Ettore Bugatti was an Italian artist who began in sculpture and ended
making the ultimate automobile of the '20s and '30s. His cars
thorobreds (Bugatti was a horseman and all his cars had the trademark
shaped radiators), pur sang, as he put it. They dominated
the Gran Prix of his era, and it wasn't until the late '60s that
had finally won as many GP races as Bugatti had Ettore's son Jean not been killed in a testing accident, swerving to
avoiding a drunken postman on a bicycle, had not WWII intervened on the
European continent, Ferrari might still be in 2nd place....
Bugatti's cars weren't the fastest or the most powerful, but they had a
blend of handling, exceptional brakes and quite enough power.
were also very good-looking. Here's one of his all-up GP race cars restored and in full cry, with Bugatti's signature ripping canvas exhaust note....
My father was always looking for things we could do at home (since
mother Molly had polio when I was a year old and didn't 'travel' well;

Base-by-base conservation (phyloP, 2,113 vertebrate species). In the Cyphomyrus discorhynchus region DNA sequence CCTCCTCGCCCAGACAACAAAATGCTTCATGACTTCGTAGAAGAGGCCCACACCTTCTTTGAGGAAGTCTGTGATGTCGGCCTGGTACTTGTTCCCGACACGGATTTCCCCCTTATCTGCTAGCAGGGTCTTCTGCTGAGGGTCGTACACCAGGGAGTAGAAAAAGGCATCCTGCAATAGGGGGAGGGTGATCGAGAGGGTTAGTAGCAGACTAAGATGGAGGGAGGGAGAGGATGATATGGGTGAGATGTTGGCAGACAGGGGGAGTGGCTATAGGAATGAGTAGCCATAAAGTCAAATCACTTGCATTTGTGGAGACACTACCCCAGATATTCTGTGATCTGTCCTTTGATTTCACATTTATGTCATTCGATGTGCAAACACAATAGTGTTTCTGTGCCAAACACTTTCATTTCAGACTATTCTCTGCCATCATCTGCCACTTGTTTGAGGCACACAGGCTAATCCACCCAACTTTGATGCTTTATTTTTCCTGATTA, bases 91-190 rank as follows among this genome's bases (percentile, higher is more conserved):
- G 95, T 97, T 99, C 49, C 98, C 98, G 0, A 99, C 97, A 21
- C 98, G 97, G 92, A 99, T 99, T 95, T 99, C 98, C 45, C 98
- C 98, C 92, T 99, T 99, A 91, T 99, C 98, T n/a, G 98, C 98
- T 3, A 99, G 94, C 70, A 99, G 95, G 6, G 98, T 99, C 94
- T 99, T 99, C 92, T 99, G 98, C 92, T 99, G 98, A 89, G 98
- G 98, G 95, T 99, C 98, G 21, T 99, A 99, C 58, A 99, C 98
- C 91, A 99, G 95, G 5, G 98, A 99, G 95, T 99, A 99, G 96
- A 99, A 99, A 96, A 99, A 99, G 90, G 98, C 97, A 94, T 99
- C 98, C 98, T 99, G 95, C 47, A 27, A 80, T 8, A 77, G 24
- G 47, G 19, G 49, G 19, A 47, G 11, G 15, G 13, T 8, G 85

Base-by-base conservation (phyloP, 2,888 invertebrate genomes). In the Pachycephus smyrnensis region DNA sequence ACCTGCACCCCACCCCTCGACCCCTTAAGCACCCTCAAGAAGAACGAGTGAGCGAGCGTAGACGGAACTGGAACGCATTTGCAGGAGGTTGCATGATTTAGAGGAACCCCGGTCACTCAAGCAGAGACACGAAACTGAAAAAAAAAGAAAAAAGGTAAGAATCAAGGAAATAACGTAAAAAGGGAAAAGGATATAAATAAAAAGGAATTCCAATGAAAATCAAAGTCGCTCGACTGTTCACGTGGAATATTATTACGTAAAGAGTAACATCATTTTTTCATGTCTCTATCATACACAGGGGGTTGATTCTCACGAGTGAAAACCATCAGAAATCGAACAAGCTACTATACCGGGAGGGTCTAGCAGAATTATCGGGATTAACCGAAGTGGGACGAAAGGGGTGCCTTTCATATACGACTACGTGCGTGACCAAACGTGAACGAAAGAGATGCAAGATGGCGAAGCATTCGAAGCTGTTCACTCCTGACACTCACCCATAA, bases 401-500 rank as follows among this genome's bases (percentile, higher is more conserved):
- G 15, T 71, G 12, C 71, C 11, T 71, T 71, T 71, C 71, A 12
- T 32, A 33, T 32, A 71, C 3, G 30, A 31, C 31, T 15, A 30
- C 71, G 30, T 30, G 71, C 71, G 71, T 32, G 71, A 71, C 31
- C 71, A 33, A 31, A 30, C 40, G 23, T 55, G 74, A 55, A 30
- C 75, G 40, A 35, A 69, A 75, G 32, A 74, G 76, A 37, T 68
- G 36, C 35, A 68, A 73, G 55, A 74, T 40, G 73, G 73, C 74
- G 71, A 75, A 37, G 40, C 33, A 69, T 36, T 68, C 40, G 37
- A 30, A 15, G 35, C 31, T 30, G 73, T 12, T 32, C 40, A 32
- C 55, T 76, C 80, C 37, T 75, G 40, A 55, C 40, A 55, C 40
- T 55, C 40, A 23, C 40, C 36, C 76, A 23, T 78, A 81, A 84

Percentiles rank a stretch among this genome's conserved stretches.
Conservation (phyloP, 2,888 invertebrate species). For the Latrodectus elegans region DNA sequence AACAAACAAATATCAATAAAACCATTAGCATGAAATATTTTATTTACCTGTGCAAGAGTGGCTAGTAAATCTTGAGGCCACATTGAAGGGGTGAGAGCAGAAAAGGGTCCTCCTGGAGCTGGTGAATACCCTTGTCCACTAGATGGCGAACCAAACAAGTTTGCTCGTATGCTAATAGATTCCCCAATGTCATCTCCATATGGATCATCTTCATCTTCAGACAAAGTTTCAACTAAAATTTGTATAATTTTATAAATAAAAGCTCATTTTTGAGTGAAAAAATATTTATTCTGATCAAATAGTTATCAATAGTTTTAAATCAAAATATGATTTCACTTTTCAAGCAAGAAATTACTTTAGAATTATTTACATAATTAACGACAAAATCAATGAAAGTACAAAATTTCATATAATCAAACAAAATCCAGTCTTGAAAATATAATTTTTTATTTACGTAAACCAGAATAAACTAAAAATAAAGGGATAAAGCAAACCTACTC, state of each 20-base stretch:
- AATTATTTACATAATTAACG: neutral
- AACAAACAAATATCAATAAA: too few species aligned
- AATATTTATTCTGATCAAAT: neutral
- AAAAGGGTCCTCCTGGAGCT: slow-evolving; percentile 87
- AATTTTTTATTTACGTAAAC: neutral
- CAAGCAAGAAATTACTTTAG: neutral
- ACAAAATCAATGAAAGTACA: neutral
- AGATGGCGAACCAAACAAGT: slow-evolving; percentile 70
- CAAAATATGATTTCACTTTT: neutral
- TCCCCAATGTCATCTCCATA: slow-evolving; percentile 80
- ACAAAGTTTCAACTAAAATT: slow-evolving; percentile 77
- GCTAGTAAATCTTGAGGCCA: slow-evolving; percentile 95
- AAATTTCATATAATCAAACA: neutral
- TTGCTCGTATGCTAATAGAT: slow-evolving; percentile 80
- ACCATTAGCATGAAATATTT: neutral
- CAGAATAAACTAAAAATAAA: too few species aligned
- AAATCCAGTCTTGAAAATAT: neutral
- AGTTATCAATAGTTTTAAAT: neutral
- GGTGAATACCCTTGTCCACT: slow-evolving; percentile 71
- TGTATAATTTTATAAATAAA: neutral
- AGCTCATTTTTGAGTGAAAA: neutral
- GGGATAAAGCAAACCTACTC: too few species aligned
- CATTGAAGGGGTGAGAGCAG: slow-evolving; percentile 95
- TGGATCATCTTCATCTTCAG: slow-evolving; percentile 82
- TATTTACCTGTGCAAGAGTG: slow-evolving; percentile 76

access for the disabled was lousy in those days) and had incredible
and instincts. In the late 50's, he got interested in cars and
some very interesting machinery relatively inexpensively.
The Type 49
a Type 49 Bugatti built in '32, which we got in the late '50s.
was a drophead coupe, a straight 8 with single overhead cam, double
(wiring). On the right, Dad is rounding a bend in a hill climb at
French Lick, Indiana in the fall of 1959 with my older brother Bill in
the passenger seat..
Wonderful Marchal headlights: they must have drawn 25 amp, and it
like driving a lighthouse down the road. Laughable aiming (On
honking nut held them on and they could only be pivoted left and right): when someone came at you, you flipped on the
beams, which went into the trees. The wheels were another
engineering feat of Bugatti's: a cast iron drum cast into an aluminum
wheel. Yes, you can see aluminum fin brake drums from the 60's,
in '32? Another charming feature of these cars were the fitted
floorboards. When you wanted to work on anything below them, they
and were removable: you didn't need a "creeper", you just removed the
(one wingnut apiece), rolled up the carpet, removed the floorboards,
there you were.